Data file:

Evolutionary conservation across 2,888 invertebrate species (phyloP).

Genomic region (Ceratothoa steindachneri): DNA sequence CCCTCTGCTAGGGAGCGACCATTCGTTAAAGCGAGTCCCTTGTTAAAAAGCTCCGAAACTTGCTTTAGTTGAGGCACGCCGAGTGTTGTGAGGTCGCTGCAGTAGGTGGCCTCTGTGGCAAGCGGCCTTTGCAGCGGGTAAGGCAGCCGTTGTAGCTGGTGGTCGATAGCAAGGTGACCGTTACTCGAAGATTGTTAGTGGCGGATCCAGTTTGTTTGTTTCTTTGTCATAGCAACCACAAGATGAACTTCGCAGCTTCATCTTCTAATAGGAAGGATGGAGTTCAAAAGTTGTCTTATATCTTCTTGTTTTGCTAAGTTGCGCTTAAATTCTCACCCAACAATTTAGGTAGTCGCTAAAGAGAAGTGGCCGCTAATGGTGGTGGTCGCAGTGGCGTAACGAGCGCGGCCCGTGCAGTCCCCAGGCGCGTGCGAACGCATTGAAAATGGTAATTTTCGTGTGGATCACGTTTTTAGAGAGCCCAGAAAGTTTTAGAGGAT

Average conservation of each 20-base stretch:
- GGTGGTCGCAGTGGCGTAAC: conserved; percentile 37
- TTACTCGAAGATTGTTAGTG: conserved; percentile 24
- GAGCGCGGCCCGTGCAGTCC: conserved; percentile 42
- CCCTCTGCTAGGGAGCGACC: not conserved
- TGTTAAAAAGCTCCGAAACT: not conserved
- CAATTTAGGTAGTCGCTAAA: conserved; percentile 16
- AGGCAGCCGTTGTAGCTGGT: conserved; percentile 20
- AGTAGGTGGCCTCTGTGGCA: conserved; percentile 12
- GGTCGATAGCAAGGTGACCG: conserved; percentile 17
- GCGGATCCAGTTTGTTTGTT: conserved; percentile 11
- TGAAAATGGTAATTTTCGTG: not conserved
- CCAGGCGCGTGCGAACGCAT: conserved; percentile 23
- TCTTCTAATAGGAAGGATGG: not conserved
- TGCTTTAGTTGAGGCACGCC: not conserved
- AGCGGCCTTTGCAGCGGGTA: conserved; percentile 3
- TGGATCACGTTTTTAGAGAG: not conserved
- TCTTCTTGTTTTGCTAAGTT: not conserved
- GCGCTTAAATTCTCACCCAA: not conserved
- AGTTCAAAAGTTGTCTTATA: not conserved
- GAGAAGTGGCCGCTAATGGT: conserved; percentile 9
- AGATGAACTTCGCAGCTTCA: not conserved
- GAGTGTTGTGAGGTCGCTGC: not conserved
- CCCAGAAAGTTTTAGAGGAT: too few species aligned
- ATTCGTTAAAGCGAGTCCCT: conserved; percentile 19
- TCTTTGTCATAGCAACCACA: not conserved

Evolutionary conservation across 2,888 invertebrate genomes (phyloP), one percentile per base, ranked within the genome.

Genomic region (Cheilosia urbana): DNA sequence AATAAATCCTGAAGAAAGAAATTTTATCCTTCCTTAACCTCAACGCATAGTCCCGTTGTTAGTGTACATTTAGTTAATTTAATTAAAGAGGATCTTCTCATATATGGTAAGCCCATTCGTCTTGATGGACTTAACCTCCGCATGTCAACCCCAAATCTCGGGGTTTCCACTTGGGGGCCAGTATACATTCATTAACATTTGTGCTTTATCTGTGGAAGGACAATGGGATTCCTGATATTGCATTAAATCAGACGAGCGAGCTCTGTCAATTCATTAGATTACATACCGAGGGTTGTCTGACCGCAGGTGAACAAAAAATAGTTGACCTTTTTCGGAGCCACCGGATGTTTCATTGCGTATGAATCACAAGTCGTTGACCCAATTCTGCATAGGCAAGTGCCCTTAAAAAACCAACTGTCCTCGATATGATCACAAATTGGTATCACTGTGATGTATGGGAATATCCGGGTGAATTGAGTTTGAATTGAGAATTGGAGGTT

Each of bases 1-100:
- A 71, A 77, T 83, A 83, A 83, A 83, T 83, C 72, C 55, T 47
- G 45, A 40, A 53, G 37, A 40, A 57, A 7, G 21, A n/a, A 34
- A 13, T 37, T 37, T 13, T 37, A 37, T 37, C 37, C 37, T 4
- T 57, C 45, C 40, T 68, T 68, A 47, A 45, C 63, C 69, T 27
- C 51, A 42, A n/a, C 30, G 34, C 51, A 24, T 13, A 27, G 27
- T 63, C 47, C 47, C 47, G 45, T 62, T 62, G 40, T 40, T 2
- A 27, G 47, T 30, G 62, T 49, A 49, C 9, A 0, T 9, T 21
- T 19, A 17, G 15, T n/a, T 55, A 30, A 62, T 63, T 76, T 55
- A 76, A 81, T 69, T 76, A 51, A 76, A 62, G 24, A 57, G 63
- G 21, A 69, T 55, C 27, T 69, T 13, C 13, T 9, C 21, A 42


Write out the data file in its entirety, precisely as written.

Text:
Evolutionary conservation across 2,888 invertebrate species (phyloP).

Genomic region (Ceratothoa steindachneri): DNA sequence CCCTCTGCTAGGGAGCGACCATTCGTTAAAGCGAGTCCCTTGTTAAAAAGCTCCGAAACTTGCTTTAGTTGAGGCACGCCGAGTGTTGTGAGGTCGCTGCAGTAGGTGGCCTCTGTGGCAAGCGGCCTTTGCAGCGGGTAAGGCAGCCGTTGTAGCTGGTGGTCGATAGCAAGGTGACCGTTACTCGAAGATTGTTAGTGGCGGATCCAGTTTGTTTGTTTCTTTGTCATAGCAACCACAAGATGAACTTCGCAGCTTCATCTTCTAATAGGAAGGATGGAGTTCAAAAGTTGTCTTATATCTTCTTGTTTTGCTAAGTTGCGCTTAAATTCTCACCCAACAATTTAGGTAGTCGCTAAAGAGAAGTGGCCGCTAATGGTGGTGGTCGCAGTGGCGTAACGAGCGCGGCCCGTGCAGTCCCCAGGCGCGTGCGAACGCATTGAAAATGGTAATTTTCGTGTGGATCACGTTTTTAGAGAGCCCAGAAAGTTTTAGAGGAT

Average conservation of each 20-base stretch:
- GGTGGTCGCAGTGGCGTAAC: conserved; percentile 37
- TTACTCGAAGATTGTTAGTG: conserved; percentile 24
- GAGCGCGGCCCGTGCAGTCC: conserved; percentile 42
- CCCTCTGCTAGGGAGCGACC: not conserved
- TGTTAAAAAGCTCCGAAACT: not conserved
- CAATTTAGGTAGTCGCTAAA: conserved; percentile 16
- AGGCAGCCGTTGTAGCTGGT: conserved; percentile 20
- AGTAGGTGGCCTCTGTGGCA: conserved; percentile 12
- GGTCGATAGCAAGGTGACCG: conserved; percentile 17
- GCGGATCCAGTTTGTTTGTT: conserved; percentile 11
- TGAAAATGGTAATTTTCGTG: not conserved
- CCAGGCGCGTGCGAACGCAT: conserved; percentile 23
- TCTTCTAATAGGAAGGATGG: not conserved
- TGCTTTAGTTGAGGCACGCC: not conserved
- AGCGGCCTTTGCAGCGGGTA: conserved; percentile 3
- TGGATCACGTTTTTAGAGAG: not conserved
- TCTTCTTGTTTTGCTAAGTT: not conserved
- GCGCTTAAATTCTCACCCAA: not conserved
- AGTTCAAAAGTTGTCTTATA: not conserved
- GAGAAGTGGCCGCTAATGGT: conserved; percentile 9
- AGATGAACTTCGCAGCTTCA: not conserved
- GAGTGTTGTGAGGTCGCTGC: not conserved
- CCCAGAAAGTTTTAGAGGAT: too few species aligned
- ATTCGTTAAAGCGAGTCCCT: conserved; percentile 19
- TCTTTGTCATAGCAACCACA: not conserved

Evolutionary conservation across 2,888 invertebrate genomes (phyloP), one percentile per base, ranked within the genome.

Genomic region (Cheilosia urbana): DNA sequence AATAAATCCTGAAGAAAGAAATTTTATCCTTCCTTAACCTCAACGCATAGTCCCGTTGTTAGTGTACATTTAGTTAATTTAATTAAAGAGGATCTTCTCATATATGGTAAGCCCATTCGTCTTGATGGACTTAACCTCCGCATGTCAACCCCAAATCTCGGGGTTTCCACTTGGGGGCCAGTATACATTCATTAACATTTGTGCTTTATCTGTGGAAGGACAATGGGATTCCTGATATTGCATTAAATCAGACGAGCGAGCTCTGTCAATTCATTAGATTACATACCGAGGGTTGTCTGACCGCAGGTGAACAAAAAATAGTTGACCTTTTTCGGAGCCACCGGATGTTTCATTGCGTATGAATCACAAGTCGTTGACCCAATTCTGCATAGGCAAGTGCCCTTAAAAAACCAACTGTCCTCGATATGATCACAAATTGGTATCACTGTGATGTATGGGAATATCCGGGTGAATTGAGTTTGAATTGAGAATTGGAGGTT

Each of bases 1-100:
- A 71, A 77, T 83, A 83, A 83, A 83, T 83, C 72, C 55, T 47
- G 45, A 40, A 53, G 37, A 40, A 57, A 7, G 21, A n/a, A 34
- A 13, T 37, T 37, T 13, T 37, A 37, T 37, C 37, C 37, T 4
- T 57, C 45, C 40, T 68, T 68, A 47, A 45, C 63, C 69, T 27
- C 51, A 42, A n/a, C 30, G 34, C 51, A 24, T 13, A 27, G 27
- T 63, C 47, C 47, C 47, G 45, T 62, T 62, G 40, T 40, T 2
- A 27, G 47, T 30, G 62, T 49, A 49, C 9, A 0, T 9, T 21
- T 19, A 17, G 15, T n/a, T 55, A 30, A 62, T 63, T 76, T 55
- A 76, A 81, T 69, T 76, A 51, A 76, A 62, G 24, A 57, G 63
- G 21, A 69, T 55, C 27, T 69, T 13, C 13, T 9, C 21, A 42